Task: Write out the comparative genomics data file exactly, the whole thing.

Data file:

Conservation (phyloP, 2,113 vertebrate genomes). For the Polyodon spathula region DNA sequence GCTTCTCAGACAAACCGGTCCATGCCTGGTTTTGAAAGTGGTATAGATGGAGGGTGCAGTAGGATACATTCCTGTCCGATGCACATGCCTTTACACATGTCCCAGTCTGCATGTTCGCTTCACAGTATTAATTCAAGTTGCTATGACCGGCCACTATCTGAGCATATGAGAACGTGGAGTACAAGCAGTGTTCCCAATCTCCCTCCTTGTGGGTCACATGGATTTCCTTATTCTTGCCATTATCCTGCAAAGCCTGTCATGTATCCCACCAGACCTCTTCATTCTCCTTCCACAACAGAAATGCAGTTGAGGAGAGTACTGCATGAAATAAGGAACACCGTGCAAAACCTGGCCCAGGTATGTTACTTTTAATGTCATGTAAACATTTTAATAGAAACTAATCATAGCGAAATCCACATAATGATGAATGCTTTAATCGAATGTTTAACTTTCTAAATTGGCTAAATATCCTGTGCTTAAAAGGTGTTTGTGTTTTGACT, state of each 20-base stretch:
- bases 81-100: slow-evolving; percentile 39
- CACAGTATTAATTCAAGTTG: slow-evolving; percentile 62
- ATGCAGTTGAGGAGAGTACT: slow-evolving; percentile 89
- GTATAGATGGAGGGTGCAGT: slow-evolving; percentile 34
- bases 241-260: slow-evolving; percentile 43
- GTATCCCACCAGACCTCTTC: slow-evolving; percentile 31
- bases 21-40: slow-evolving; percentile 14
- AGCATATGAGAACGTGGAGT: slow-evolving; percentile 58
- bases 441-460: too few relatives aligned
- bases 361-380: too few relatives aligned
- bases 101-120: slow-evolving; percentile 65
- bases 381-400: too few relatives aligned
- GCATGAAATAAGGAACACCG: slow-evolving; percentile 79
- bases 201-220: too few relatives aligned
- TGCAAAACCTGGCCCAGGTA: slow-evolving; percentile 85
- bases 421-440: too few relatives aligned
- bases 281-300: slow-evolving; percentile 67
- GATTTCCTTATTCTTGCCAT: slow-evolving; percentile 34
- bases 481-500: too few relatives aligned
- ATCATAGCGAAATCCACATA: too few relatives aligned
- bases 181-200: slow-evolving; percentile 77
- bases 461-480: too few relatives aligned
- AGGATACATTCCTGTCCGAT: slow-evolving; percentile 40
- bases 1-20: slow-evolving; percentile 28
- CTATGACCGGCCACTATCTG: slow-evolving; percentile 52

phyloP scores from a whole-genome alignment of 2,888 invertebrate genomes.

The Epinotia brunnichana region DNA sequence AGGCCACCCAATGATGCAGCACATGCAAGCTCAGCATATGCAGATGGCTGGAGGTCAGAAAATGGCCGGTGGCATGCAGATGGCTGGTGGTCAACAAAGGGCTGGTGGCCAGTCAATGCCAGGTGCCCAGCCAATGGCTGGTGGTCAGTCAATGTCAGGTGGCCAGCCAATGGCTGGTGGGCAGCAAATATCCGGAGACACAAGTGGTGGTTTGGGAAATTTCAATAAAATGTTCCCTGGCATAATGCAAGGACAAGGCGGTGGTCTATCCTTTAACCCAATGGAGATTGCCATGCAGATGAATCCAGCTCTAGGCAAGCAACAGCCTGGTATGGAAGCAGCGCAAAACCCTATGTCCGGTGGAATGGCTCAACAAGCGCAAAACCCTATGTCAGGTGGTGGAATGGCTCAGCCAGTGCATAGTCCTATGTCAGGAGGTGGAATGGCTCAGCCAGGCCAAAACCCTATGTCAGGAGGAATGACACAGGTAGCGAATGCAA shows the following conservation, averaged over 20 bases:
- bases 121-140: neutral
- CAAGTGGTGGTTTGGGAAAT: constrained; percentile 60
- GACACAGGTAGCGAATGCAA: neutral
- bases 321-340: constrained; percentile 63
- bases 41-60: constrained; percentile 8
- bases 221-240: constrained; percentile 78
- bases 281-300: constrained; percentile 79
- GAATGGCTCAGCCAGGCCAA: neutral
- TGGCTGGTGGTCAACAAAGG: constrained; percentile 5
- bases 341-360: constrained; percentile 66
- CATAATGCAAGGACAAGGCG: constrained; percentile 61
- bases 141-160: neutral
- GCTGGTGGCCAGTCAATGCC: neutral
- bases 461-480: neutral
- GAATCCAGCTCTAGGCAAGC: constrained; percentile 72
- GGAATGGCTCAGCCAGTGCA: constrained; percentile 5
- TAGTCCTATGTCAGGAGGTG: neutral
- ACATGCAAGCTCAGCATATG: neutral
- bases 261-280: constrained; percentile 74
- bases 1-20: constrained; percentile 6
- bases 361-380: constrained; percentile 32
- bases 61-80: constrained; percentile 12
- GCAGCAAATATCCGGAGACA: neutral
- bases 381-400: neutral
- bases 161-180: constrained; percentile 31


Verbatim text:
Conservation (phyloP, 2,113 vertebrate genomes). For the Polyodon spathula region DNA sequence GCTTCTCAGACAAACCGGTCCATGCCTGGTTTTGAAAGTGGTATAGATGGAGGGTGCAGTAGGATACATTCCTGTCCGATGCACATGCCTTTACACATGTCCCAGTCTGCATGTTCGCTTCACAGTATTAATTCAAGTTGCTATGACCGGCCACTATCTGAGCATATGAGAACGTGGAGTACAAGCAGTGTTCCCAATCTCCCTCCTTGTGGGTCACATGGATTTCCTTATTCTTGCCATTATCCTGCAAAGCCTGTCATGTATCCCACCAGACCTCTTCATTCTCCTTCCACAACAGAAATGCAGTTGAGGAGAGTACTGCATGAAATAAGGAACACCGTGCAAAACCTGGCCCAGGTATGTTACTTTTAATGTCATGTAAACATTTTAATAGAAACTAATCATAGCGAAATCCACATAATGATGAATGCTTTAATCGAATGTTTAACTTTCTAAATTGGCTAAATATCCTGTGCTTAAAAGGTGTTTGTGTTTTGACT, state of each 20-base stretch:
- bases 81-100: slow-evolving; percentile 39
- CACAGTATTAATTCAAGTTG: slow-evolving; percentile 62
- ATGCAGTTGAGGAGAGTACT: slow-evolving; percentile 89
- GTATAGATGGAGGGTGCAGT: slow-evolving; percentile 34
- bases 241-260: slow-evolving; percentile 43
- GTATCCCACCAGACCTCTTC: slow-evolving; percentile 31
- bases 21-40: slow-evolving; percentile 14
- AGCATATGAGAACGTGGAGT: slow-evolving; percentile 58
- bases 441-460: too few relatives aligned
- bases 361-380: too few relatives aligned
- bases 101-120: slow-evolving; percentile 65
- bases 381-400: too few relatives aligned
- GCATGAAATAAGGAACACCG: slow-evolving; percentile 79
- bases 201-220: too few relatives aligned
- TGCAAAACCTGGCCCAGGTA: slow-evolving; percentile 85
- bases 421-440: too few relatives aligned
- bases 281-300: slow-evolving; percentile 67
- GATTTCCTTATTCTTGCCAT: slow-evolving; percentile 34
- bases 481-500: too few relatives aligned
- ATCATAGCGAAATCCACATA: too few relatives aligned
- bases 181-200: slow-evolving; percentile 77
- bases 461-480: too few relatives aligned
- AGGATACATTCCTGTCCGAT: slow-evolving; percentile 40
- bases 1-20: slow-evolving; percentile 28
- CTATGACCGGCCACTATCTG: slow-evolving; percentile 52

phyloP scores from a whole-genome alignment of 2,888 invertebrate genomes.

The Epinotia brunnichana region DNA sequence AGGCCACCCAATGATGCAGCACATGCAAGCTCAGCATATGCAGATGGCTGGAGGTCAGAAAATGGCCGGTGGCATGCAGATGGCTGGTGGTCAACAAAGGGCTGGTGGCCAGTCAATGCCAGGTGCCCAGCCAATGGCTGGTGGTCAGTCAATGTCAGGTGGCCAGCCAATGGCTGGTGGGCAGCAAATATCCGGAGACACAAGTGGTGGTTTGGGAAATTTCAATAAAATGTTCCCTGGCATAATGCAAGGACAAGGCGGTGGTCTATCCTTTAACCCAATGGAGATTGCCATGCAGATGAATCCAGCTCTAGGCAAGCAACAGCCTGGTATGGAAGCAGCGCAAAACCCTATGTCCGGTGGAATGGCTCAACAAGCGCAAAACCCTATGTCAGGTGGTGGAATGGCTCAGCCAGTGCATAGTCCTATGTCAGGAGGTGGAATGGCTCAGCCAGGCCAAAACCCTATGTCAGGAGGAATGACACAGGTAGCGAATGCAA shows the following conservation, averaged over 20 bases:
- bases 121-140: neutral
- CAAGTGGTGGTTTGGGAAAT: constrained; percentile 60
- GACACAGGTAGCGAATGCAA: neutral
- bases 321-340: constrained; percentile 63
- bases 41-60: constrained; percentile 8
- bases 221-240: constrained; percentile 78
- bases 281-300: constrained; percentile 79
- GAATGGCTCAGCCAGGCCAA: neutral
- TGGCTGGTGGTCAACAAAGG: constrained; percentile 5
- bases 341-360: constrained; percentile 66
- CATAATGCAAGGACAAGGCG: constrained; percentile 61
- bases 141-160: neutral
- GCTGGTGGCCAGTCAATGCC: neutral
- bases 461-480: neutral
- GAATCCAGCTCTAGGCAAGC: constrained; percentile 72
- GGAATGGCTCAGCCAGTGCA: constrained; percentile 5
- TAGTCCTATGTCAGGAGGTG: neutral
- ACATGCAAGCTCAGCATATG: neutral
- bases 261-280: constrained; percentile 74
- bases 1-20: constrained; percentile 6
- bases 361-380: constrained; percentile 32
- bases 61-80: constrained; percentile 12
- GCAGCAAATATCCGGAGACA: neutral
- bases 381-400: neutral
- bases 161-180: constrained; percentile 31